- The shoulder straps should be wide enough to not cut into your neck but not so wide that they slip off your shoulders
- The shoulder straps should have lift straps along the top that allow you to adjust the padded strap to sit lightly on your shoulders. If the pack fits correctly, these lift straps will rise from your shoulders at about a 45° angle from the shoulder strap to where they attach to the pack.
- The sternum straps should connect a couple inches below your collarbones where they won’t choke you or be to low to be useful.
- The hip belt should sit on the upper curve of your hip just below your actual waistline. It should also be tightened down quite snuggly. This is extremely important for the comfort of the pack and the way it carries! (When I assist people in tightening their belts, they are always surprised that I tighten it as much as I do. But once they start walking, they can really feel the difference in the comfort of the pack. It just takes a few minutes to get used to.)
- It’s very important to keep the majority of the weight off the shoulders, especially for women. A woman’s strength is in her lower, not upper body. Trying to carry that weight on her shoulders could easily destroy any desire to ever backpack again!
How you pack your gear is important to your comfort as well. Because of the differences in body builds and strengths, this can vary quite a bit between men and women. Also the type of pack you have will dictate much of where things actually will fit inside. Below are some tips that may help you in deciding what suits you best. No matter what or how you carry your gear, the important thing is to keep the weight as low as possible. Ideally, you should not carry more than one-third of your body weight.
There are different thoughts for where to place the heavier items. I find that for hiking Grand Canyon, people generally feel more secure and comfortable with the heavier items, such as tents, sleeping bags, food for camp, and cooking gear packed towards the bottom of the pack. No matter where you place the weight, be sure it sits closest to your body. You do not want heavy items hanging off the back of your pack while you’re walking; they have a tendency to make you feel like you are falling backwards. This is not a comfortable feeling near Grand Canyon drop-offs!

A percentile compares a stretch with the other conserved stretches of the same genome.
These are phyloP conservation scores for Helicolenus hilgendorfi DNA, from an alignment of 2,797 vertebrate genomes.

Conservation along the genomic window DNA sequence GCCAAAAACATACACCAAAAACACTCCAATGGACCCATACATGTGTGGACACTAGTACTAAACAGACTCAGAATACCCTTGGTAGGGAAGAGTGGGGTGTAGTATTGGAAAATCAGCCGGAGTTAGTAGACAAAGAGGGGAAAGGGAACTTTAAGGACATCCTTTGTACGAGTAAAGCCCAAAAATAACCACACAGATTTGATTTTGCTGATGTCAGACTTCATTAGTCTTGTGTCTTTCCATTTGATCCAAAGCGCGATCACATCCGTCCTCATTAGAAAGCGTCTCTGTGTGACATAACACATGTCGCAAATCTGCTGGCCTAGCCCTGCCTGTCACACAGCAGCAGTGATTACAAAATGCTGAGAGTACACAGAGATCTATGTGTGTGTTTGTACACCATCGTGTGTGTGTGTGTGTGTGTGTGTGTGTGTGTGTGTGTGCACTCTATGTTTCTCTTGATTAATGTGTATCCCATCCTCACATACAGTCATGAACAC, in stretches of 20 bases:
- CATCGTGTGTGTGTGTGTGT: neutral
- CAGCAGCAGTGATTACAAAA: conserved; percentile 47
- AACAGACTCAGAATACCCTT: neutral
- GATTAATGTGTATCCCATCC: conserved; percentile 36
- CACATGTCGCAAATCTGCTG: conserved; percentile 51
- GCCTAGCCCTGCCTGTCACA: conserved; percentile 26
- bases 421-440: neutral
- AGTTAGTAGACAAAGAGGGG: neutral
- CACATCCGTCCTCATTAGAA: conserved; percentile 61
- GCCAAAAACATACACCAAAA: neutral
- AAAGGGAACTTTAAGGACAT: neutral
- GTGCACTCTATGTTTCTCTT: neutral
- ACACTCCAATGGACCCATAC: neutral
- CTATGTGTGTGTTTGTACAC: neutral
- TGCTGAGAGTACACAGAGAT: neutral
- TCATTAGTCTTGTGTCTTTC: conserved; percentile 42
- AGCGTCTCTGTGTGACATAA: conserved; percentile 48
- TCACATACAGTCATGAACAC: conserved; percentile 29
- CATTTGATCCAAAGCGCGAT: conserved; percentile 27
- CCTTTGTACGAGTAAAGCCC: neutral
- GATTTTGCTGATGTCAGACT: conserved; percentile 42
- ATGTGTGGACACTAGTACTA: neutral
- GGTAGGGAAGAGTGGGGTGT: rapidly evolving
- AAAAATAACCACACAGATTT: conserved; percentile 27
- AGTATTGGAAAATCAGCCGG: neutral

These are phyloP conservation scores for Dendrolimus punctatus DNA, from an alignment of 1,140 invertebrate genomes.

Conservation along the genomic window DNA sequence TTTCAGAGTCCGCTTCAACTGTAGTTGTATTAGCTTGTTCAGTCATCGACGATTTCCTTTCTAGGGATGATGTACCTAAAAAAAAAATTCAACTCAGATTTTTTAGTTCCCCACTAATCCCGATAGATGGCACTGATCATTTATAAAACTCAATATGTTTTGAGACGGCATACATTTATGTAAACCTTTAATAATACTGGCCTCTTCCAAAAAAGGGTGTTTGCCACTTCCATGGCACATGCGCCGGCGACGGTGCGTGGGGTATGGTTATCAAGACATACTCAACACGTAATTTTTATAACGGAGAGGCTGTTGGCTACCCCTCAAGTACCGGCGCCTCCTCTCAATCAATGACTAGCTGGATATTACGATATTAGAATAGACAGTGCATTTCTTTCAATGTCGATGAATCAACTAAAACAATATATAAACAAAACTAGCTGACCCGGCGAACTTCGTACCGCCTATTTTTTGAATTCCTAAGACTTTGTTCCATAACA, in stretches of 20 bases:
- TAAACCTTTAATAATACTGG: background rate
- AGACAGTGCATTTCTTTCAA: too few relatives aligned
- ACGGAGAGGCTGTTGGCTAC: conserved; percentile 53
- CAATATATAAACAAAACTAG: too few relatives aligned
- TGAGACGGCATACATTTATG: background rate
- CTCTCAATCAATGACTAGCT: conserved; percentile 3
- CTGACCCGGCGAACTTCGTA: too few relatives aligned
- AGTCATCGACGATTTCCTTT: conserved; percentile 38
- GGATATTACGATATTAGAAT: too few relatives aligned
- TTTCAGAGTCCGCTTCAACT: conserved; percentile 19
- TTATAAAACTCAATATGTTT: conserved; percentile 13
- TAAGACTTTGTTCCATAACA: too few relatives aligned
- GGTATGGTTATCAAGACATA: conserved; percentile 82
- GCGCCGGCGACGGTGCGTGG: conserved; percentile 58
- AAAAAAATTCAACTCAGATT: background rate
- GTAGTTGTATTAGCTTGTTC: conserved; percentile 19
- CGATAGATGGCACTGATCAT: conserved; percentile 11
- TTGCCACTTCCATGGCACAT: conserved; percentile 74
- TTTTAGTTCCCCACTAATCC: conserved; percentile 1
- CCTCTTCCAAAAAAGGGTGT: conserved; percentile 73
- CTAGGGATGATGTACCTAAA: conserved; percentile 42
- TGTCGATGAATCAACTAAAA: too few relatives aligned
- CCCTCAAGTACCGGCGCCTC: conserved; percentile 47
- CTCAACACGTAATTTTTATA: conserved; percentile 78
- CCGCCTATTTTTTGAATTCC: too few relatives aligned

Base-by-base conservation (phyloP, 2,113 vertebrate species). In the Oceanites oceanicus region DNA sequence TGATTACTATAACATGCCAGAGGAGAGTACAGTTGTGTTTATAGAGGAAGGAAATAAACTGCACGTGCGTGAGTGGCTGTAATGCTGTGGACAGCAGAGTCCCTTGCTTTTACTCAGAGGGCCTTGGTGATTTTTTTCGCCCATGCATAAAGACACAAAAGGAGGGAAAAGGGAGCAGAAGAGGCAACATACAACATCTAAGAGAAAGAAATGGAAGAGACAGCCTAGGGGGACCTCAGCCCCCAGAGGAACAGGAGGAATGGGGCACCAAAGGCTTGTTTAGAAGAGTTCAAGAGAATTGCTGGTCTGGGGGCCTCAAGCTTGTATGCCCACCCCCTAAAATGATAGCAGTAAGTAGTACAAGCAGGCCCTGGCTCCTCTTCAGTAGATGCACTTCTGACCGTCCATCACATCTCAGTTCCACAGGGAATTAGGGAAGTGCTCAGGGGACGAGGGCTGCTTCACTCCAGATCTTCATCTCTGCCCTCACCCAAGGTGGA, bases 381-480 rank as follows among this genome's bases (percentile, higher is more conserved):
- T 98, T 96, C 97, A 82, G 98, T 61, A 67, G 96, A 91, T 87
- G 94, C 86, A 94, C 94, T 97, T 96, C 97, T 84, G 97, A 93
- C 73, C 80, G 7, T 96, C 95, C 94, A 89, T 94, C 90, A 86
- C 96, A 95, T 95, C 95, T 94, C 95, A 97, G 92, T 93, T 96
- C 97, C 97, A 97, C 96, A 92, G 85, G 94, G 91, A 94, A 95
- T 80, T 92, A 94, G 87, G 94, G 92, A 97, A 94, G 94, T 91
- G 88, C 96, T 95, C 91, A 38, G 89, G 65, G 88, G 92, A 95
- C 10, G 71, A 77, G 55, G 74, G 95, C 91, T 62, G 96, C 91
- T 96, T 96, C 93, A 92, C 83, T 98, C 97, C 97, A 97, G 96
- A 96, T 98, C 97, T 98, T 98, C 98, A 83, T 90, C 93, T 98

If you have an internal frame pack with a separate bottom compartment, put your sleeping bag into that part. I take my sleeping bag out of its stuff sack and simply stuff it into that compartment. Depending on what sleeping bag I use (i.e. a winter or summer bag), I can usually pack my tent in the same space. With an external pack, I like to stuff the sleeping bag into the bottom compartment. I then place the tent on the bottom of the pack and strap it to the frame.
The sleeping pad can be strapped to the top of the either type of pack. When you pack your food and kitchen gear near the bottom, be sure to keep the food you will require while hiking accessible. Your clothing and any additional items can be placed in the remaining area.
One of the things that seem to frustrate most of the people I’ve worked with is their inability to find things in their packs. If you organize things logically, you will have an easier time finding stuff. For example, place your stove, lighter or matches, fuel, and dishes all together in a stuff sack. Put all your clothing into another, and your personal hygiene into another. It will help even further if you use different colors for individual purposes. You will be surprised at how much more pleasant backpacking is if you’re not spending more time than necessary searching for things.